December 11, 2012
Allegations of negligent hiring and supervision of employee rebutted by evidence submitted by employer in support of its motion to dismiss the lawsuit
"John Doe 1," v Board of Educ. of Greenport Union Free Sch. Dist., 2012 NY Slip Op 07633, Appellate Division, Second Department
Parents of a student at the Greenport Union Free School District alleged that a teacher's aide employed by the school district engaged in an inappropriate sexual relationship with their child.
Among the complaints asserted against the school district and certain of its officers was a cause of action alleging that these defendants were  vicariously liable for the actions of teacher’s aide and  were liable for the negligent hiring and supervision of the aide.
The Appellate Division held that the evidentiary material submitted in support of the school district’s motion to dismiss the action as to the district and certain of its employees demonstrated that the parents did not have a cause of action against those defendants sounding in either vicarious liability or negligent hiring and supervision, explaining that all of the alleged improper acts by school aide took place off school premises and, or, outside of school hours, when the school defendants had no custody or control of the students and no duty to monitor or supervise the conduct of the school aide.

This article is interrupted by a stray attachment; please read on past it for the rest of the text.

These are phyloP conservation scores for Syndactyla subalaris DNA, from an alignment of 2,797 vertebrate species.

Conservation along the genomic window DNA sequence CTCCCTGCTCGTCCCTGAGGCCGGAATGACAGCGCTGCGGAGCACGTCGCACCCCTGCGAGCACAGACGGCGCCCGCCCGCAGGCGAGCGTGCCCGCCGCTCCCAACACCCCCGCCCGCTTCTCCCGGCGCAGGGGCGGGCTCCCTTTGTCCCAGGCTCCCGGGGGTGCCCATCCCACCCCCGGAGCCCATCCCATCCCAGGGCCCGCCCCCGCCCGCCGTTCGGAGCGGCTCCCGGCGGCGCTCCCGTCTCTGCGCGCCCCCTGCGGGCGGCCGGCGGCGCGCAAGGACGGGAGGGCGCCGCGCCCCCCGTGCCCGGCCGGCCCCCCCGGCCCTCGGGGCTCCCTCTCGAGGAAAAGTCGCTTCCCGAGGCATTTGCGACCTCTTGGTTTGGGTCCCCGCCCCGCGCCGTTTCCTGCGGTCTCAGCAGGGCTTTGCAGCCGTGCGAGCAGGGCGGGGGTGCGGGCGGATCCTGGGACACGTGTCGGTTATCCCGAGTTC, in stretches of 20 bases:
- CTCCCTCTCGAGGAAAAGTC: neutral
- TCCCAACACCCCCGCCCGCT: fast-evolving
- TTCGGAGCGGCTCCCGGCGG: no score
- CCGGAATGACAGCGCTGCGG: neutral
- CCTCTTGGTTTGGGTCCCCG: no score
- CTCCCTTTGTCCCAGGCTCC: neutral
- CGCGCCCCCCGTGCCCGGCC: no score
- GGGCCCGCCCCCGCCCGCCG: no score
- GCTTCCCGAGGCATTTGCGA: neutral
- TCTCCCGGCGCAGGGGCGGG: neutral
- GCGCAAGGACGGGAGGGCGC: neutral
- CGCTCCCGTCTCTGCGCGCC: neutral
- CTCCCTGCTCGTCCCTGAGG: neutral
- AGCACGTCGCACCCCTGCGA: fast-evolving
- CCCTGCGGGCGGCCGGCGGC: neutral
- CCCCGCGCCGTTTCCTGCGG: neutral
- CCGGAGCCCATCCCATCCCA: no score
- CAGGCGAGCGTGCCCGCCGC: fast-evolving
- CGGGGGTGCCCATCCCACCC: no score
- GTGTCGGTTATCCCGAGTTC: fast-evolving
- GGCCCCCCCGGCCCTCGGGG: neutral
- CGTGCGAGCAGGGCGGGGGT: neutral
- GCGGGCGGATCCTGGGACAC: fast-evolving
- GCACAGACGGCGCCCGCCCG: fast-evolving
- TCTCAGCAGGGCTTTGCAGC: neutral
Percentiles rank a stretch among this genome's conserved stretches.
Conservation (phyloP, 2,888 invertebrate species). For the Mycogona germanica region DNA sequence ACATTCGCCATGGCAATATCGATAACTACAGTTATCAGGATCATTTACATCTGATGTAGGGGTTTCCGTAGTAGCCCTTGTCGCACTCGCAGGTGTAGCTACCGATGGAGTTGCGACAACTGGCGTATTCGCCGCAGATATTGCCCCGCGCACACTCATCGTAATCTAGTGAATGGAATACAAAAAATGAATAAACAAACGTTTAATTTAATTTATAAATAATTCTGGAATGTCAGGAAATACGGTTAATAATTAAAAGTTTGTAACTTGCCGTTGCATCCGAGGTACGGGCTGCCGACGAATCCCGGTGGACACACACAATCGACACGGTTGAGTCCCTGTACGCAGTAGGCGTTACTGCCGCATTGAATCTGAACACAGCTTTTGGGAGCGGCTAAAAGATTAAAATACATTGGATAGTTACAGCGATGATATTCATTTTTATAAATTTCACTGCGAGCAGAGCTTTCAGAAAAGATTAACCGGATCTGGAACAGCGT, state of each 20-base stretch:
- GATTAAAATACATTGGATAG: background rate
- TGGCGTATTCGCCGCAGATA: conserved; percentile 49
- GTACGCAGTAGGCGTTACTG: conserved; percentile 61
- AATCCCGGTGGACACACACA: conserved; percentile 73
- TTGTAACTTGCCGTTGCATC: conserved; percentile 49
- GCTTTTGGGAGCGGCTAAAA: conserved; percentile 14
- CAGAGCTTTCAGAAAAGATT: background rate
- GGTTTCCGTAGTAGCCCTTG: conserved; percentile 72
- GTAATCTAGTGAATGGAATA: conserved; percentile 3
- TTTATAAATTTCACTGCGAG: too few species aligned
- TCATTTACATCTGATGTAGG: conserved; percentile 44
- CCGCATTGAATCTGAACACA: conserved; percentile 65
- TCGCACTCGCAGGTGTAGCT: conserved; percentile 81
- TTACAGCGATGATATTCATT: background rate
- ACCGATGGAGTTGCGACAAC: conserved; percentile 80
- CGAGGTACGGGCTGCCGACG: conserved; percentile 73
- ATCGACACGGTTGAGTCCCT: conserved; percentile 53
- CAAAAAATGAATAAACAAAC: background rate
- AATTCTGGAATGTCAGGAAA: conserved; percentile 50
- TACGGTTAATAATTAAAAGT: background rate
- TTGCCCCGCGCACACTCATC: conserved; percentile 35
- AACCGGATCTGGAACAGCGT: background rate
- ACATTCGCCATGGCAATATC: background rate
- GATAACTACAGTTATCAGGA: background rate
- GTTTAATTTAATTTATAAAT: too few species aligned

Further, said the court, the evidence demonstrated that the conduct of aide was personally motivated and constituted a complete departure from her duties as a school district employee, thereby negating any potential vicarious liability on the part of the school defendants for her alleged tortious acts.
As to the claim that the school district was liable for negligent hiring and supervision of the aide, the Appellate Division said that the evidence established that school district “properly investigated” the aide prior to her being hired, and that the school district had no notice of any propensity on her part to sexually assault students.
The court also noted that the parents did not allege that the school district defendants knew or had reason to know of any improper behavior by the aide nor was any nexus between aide's employment and the alleged sexual assaults, since they were separated by time, place, and the intervening independent acts of the aide.
Accordingly, ruled the Appellate Division, Supreme Court should have granted that branch of the school district's motion to dismiss the complaint insofar as asserted against the school district and its named officials.
The decision is posted on the Internet at:
Reprinted by permission New York Public Personnel Law
Mitchell H. Rubinstein